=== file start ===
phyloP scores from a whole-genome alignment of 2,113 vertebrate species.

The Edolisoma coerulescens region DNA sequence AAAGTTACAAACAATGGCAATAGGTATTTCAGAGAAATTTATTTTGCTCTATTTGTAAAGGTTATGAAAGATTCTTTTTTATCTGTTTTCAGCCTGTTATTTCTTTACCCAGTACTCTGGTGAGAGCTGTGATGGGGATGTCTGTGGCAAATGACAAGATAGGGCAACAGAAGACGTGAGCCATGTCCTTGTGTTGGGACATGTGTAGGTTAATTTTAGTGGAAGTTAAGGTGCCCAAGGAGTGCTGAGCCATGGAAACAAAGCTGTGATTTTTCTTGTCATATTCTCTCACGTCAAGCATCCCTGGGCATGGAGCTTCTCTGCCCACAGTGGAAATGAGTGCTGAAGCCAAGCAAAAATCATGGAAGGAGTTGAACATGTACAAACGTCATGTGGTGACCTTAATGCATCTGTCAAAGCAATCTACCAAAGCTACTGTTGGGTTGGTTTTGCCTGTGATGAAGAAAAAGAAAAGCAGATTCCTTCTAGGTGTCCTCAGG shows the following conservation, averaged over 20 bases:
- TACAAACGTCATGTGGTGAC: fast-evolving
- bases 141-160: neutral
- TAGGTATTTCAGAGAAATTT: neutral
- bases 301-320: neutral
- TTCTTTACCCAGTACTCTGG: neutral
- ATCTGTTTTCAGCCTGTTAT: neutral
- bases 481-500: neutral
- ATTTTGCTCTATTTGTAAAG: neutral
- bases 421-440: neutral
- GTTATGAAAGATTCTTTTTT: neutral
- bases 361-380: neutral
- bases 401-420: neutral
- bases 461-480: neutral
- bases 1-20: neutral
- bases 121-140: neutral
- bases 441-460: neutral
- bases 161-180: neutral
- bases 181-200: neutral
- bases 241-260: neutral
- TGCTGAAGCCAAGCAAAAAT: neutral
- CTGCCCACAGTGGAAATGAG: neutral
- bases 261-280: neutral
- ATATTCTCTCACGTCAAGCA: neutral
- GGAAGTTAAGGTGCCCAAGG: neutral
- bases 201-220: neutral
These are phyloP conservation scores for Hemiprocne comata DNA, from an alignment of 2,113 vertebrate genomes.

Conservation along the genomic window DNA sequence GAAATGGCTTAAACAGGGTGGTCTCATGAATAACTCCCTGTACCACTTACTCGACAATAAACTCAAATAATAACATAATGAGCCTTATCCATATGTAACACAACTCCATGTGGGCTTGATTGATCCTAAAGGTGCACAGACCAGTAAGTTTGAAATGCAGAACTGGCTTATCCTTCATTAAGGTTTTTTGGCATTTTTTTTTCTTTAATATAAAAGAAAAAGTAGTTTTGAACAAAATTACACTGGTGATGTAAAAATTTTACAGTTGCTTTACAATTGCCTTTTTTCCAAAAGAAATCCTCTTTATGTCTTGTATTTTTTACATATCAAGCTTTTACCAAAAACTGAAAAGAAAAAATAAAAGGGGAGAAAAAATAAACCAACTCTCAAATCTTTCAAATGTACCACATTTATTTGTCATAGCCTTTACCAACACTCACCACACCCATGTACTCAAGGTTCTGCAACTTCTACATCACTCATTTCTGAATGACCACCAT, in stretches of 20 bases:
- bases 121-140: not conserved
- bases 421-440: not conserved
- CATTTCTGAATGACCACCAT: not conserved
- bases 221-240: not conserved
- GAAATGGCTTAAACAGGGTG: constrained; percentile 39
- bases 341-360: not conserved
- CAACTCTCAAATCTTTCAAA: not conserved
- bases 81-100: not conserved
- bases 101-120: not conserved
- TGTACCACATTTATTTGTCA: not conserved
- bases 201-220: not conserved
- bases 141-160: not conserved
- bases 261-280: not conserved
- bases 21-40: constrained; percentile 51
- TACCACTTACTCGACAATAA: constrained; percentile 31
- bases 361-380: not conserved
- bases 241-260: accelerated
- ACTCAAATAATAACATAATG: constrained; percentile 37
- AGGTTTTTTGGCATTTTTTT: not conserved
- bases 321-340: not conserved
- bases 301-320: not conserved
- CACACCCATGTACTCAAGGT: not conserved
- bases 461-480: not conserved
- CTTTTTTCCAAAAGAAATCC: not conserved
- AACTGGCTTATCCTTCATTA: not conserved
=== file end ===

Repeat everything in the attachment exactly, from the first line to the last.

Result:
phyloP scores from a whole-genome alignment of 2,113 vertebrate species.

The Edolisoma coerulescens region DNA sequence AAAGTTACAAACAATGGCAATAGGTATTTCAGAGAAATTTATTTTGCTCTATTTGTAAAGGTTATGAAAGATTCTTTTTTATCTGTTTTCAGCCTGTTATTTCTTTACCCAGTACTCTGGTGAGAGCTGTGATGGGGATGTCTGTGGCAAATGACAAGATAGGGCAACAGAAGACGTGAGCCATGTCCTTGTGTTGGGACATGTGTAGGTTAATTTTAGTGGAAGTTAAGGTGCCCAAGGAGTGCTGAGCCATGGAAACAAAGCTGTGATTTTTCTTGTCATATTCTCTCACGTCAAGCATCCCTGGGCATGGAGCTTCTCTGCCCACAGTGGAAATGAGTGCTGAAGCCAAGCAAAAATCATGGAAGGAGTTGAACATGTACAAACGTCATGTGGTGACCTTAATGCATCTGTCAAAGCAATCTACCAAAGCTACTGTTGGGTTGGTTTTGCCTGTGATGAAGAAAAAGAAAAGCAGATTCCTTCTAGGTGTCCTCAGG shows the following conservation, averaged over 20 bases:
- TACAAACGTCATGTGGTGAC: fast-evolving
- bases 141-160: neutral
- TAGGTATTTCAGAGAAATTT: neutral
- bases 301-320: neutral
- TTCTTTACCCAGTACTCTGG: neutral
- ATCTGTTTTCAGCCTGTTAT: neutral
- bases 481-500: neutral
- ATTTTGCTCTATTTGTAAAG: neutral
- bases 421-440: neutral
- GTTATGAAAGATTCTTTTTT: neutral
- bases 361-380: neutral
- bases 401-420: neutral
- bases 461-480: neutral
- bases 1-20: neutral
- bases 121-140: neutral
- bases 441-460: neutral
- bases 161-180: neutral
- bases 181-200: neutral
- bases 241-260: neutral
- TGCTGAAGCCAAGCAAAAAT: neutral
- CTGCCCACAGTGGAAATGAG: neutral
- bases 261-280: neutral
- ATATTCTCTCACGTCAAGCA: neutral
- GGAAGTTAAGGTGCCCAAGG: neutral
- bases 201-220: neutral
These are phyloP conservation scores for Hemiprocne comata DNA, from an alignment of 2,113 vertebrate genomes.

Conservation along the genomic window DNA sequence GAAATGGCTTAAACAGGGTGGTCTCATGAATAACTCCCTGTACCACTTACTCGACAATAAACTCAAATAATAACATAATGAGCCTTATCCATATGTAACACAACTCCATGTGGGCTTGATTGATCCTAAAGGTGCACAGACCAGTAAGTTTGAAATGCAGAACTGGCTTATCCTTCATTAAGGTTTTTTGGCATTTTTTTTTCTTTAATATAAAAGAAAAAGTAGTTTTGAACAAAATTACACTGGTGATGTAAAAATTTTACAGTTGCTTTACAATTGCCTTTTTTCCAAAAGAAATCCTCTTTATGTCTTGTATTTTTTACATATCAAGCTTTTACCAAAAACTGAAAAGAAAAAATAAAAGGGGAGAAAAAATAAACCAACTCTCAAATCTTTCAAATGTACCACATTTATTTGTCATAGCCTTTACCAACACTCACCACACCCATGTACTCAAGGTTCTGCAACTTCTACATCACTCATTTCTGAATGACCACCAT, in stretches of 20 bases:
- bases 121-140: not conserved
- bases 421-440: not conserved
- CATTTCTGAATGACCACCAT: not conserved
- bases 221-240: not conserved
- GAAATGGCTTAAACAGGGTG: constrained; percentile 39
- bases 341-360: not conserved
- CAACTCTCAAATCTTTCAAA: not conserved
- bases 81-100: not conserved
- bases 101-120: not conserved
- TGTACCACATTTATTTGTCA: not conserved
- bases 201-220: not conserved
- bases 141-160: not conserved
- bases 261-280: not conserved
- bases 21-40: constrained; percentile 51
- TACCACTTACTCGACAATAA: constrained; percentile 31
- bases 361-380: not conserved
- bases 241-260: accelerated
- ACTCAAATAATAACATAATG: constrained; percentile 37
- AGGTTTTTTGGCATTTTTTT: not conserved
- bases 321-340: not conserved
- bases 301-320: not conserved
- CACACCCATGTACTCAAGGT: not conserved
- bases 461-480: not conserved
- CTTTTTTCCAAAAGAAATCC: not conserved
- AACTGGCTTATCCTTCATTA: not conserved